in heart

Ann Tyer Photography family session

When my good friend Ann asked us to be test clients for her new photography business, I didn’t hesitate to punch YES!!!! into my phone. I’m not going to say much about these photos except that they’re glorious and I’m considering papering my living room walls with every single shot.

These images speak for themselves. And for Ann’s immense talent.

How lucky we are to have the gift of these photos that capture our little family (and two little personalities in particular) so beautifully.

Happy guinea pigs, indeed.

Ann Tyer Photography family session

Ann Tyer Photography family session

Ann Tyer Photography family session

Ann Tyer Photography family session

Ann Tyer Photography family session

Ann Tyer Photography family session

Ann Tyer Photography family session

Ann Tyer Photography family session

Ann Tyer Photography family session

Ann Tyer Photography family session

>>> Ann Tyer Photography on Facebook <<<


little big girl gets her first haircut

June 5, 2014

We walked into the kiddie salon and her eyes got wide. Bright colors, loud music, toys everywhere. I reached for her hand and led her over to the stylist, who hoisted her into the big blue chair, draped a smock over her shoulders and handed her a cup of animal crackers. They became fast friends […]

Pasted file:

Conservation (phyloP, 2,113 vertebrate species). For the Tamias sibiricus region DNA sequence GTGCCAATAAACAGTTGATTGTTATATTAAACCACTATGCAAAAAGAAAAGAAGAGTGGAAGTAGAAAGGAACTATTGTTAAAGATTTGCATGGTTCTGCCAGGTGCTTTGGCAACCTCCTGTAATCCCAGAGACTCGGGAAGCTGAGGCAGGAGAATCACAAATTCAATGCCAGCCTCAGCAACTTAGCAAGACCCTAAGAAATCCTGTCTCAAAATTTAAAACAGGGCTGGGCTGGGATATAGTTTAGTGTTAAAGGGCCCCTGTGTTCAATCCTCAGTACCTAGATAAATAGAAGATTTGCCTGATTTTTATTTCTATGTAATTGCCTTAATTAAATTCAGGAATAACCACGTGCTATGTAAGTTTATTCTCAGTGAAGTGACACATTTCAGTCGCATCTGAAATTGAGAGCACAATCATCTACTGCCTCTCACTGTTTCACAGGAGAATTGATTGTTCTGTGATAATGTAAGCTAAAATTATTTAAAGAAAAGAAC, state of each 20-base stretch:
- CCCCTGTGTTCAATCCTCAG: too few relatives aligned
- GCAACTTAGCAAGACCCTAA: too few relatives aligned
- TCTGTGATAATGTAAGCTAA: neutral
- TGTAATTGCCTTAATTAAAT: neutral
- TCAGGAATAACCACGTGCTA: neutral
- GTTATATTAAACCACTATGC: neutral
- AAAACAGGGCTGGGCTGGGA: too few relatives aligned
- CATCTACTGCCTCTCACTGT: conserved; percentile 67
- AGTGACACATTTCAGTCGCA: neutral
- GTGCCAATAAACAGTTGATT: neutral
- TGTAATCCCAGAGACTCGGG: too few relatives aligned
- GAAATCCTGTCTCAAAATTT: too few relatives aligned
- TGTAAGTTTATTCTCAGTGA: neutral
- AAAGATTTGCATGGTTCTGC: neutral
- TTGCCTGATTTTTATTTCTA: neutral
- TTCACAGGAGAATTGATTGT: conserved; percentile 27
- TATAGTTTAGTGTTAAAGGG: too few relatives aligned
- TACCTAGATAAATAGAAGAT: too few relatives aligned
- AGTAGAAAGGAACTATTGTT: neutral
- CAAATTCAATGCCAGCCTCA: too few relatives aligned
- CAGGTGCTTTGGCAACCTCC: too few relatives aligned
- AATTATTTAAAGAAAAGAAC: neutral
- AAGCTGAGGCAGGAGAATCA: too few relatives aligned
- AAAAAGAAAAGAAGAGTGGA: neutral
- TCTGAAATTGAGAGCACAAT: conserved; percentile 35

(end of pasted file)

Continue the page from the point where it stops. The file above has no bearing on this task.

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Etsy favorites: rainy day

May 29, 2014

 coin purse // paper garland // necklace // print This is my version of a rain dance. I love a good storm, and I’m ready for one. Dark sky, wind, thunder, the works. Just not so violent that anyone or anything gets hurt. This might sound weird, but as much as I love summer, I […]

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May 14, 2014

“Mommy, will you play with me?” I can’t tell you how many times in a single day at home with the girls I field that question. And, unfortunately, I also can’t say how many times the answer is, “In just a minute. Mama’s busy washing dishes/folding laundry/(insert chore here).” It really does hurt my heart […]

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May 7, 2014

Likes to wear her shoes on the wrong feet. Calls ants “little fellas.” Hugs me and cheers after I successfully use the toilet. Must do a few jumps and twirls after putting on a dress or skirt. Wakes up in the morning shouting “MA MAAAAA! COME GET ME. I READY.” Twirls her hair in her […]